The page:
Children in court proceedings should be heard at much younger age
On 2 March 2020 the report Kind in proces: van communicatie naar effectieve participatie (Children in proceedings: from communication towards effective participation) was published. This multidisciplinary research report is the outcome of an inspiring collaboration between various departments at Leiden University, most notably the Department of Child Law at Leiden Law School, and the Departments of Forensic Family and Youth Care Studies and Developmental and Educational Psychology at the Faculty of Social and Behavioural Sciences.
Commissioned by the Research and Documentation Centre (WODC) of the Ministry of Justice and Security, Professor Mariëlle Bruning, Dr Daisy Smeets, Apollonia Bolscher, Dr Jiska Peper and Renske de Boer conducted research into the right to be heard and the position of minors in the family and youth justice system which led to the publication of the report Kind in proces: van communicatie naar effectieve participatie.
The research was prompted by a recommendation of the Staatscommissie Herijking Ouderschap (Government Committee on the Reassessment of Parenthood) contained in its report Child and Parents in the 21st Century. This report was published on 7 December 2016 and providied a broad assessment of the position of minors in proceedings involving family and child law, including the right to be heard.
The position in proceedings and the right to be heard of minors in such proceedings are central in the Leiden University report. A conflict or the risk of a conflict of interests can arise between parents and minors, where a great deal is at stake in the case of minors. Is it possible, and actually desirable, to broaden a minor’s position in proceedings and the right to be heard in the Dutch family and child law and, if so, how can this be achieved? This question is answered in the report by considering the legal framework in the Netherlands, relevant international standards, and relevant neuro-cognitive, psychological, and educational insights. The report also presents the outcomes of a research project on current practice and requirements in relation to the right to be heard of minors and their position in proceedings after consultation with children, parents, judges, lawyers, guardians, staff of the Dutch Child Care and Protection Board, certified institutions and Children and Youth Legal Advice Centres.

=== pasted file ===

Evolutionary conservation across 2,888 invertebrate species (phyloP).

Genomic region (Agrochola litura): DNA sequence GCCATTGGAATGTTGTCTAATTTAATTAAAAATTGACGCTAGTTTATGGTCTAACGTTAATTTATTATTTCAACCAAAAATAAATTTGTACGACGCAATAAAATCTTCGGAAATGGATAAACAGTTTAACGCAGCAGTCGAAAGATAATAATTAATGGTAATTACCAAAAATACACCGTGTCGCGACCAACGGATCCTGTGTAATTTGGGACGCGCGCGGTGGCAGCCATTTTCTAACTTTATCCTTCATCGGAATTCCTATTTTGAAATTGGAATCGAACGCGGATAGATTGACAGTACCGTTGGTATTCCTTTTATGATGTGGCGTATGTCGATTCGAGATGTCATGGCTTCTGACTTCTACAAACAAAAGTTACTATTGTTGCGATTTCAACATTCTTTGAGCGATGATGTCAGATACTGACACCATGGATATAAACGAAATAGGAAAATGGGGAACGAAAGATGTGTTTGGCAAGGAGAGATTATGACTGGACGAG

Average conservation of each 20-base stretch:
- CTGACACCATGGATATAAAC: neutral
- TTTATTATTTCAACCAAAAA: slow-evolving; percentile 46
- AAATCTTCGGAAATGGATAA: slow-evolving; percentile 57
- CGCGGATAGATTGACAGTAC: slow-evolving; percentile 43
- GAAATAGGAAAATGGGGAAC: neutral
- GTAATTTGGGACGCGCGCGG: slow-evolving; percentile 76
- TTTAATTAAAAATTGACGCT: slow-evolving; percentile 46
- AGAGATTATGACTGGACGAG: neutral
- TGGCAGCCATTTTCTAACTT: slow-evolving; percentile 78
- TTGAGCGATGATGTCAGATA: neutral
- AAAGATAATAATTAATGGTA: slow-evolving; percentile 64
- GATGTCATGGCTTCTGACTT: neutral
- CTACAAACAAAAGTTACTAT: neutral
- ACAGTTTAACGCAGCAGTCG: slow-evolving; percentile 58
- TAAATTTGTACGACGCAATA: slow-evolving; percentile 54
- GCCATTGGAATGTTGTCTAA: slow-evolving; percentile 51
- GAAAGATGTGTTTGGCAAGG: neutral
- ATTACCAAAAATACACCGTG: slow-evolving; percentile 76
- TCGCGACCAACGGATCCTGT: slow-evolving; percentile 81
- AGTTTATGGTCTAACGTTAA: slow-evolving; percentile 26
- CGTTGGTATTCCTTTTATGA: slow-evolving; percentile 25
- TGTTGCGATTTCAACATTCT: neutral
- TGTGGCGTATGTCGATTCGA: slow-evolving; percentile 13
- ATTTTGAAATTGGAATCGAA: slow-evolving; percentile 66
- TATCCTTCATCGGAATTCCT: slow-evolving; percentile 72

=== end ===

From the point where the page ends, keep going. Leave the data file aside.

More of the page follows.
The report concludes that a shift is required from communication towards the effective participation of – even quite young – minors in family and child law proceedings by implementing a number of improvements. For example, children from the age of eight – instead of the current twelve years – should be invited to be heard during proceedings involving family and child law. It should be made possible for minors aged twelve and older to initiate proceedings independently as well as to lodge an appeal. Certain factors related to context concerning the participation of minors in proceedings should be improved too. Another recommendation is that children should be supported more often during court proceedings by professionals such as a lawyer or guardian.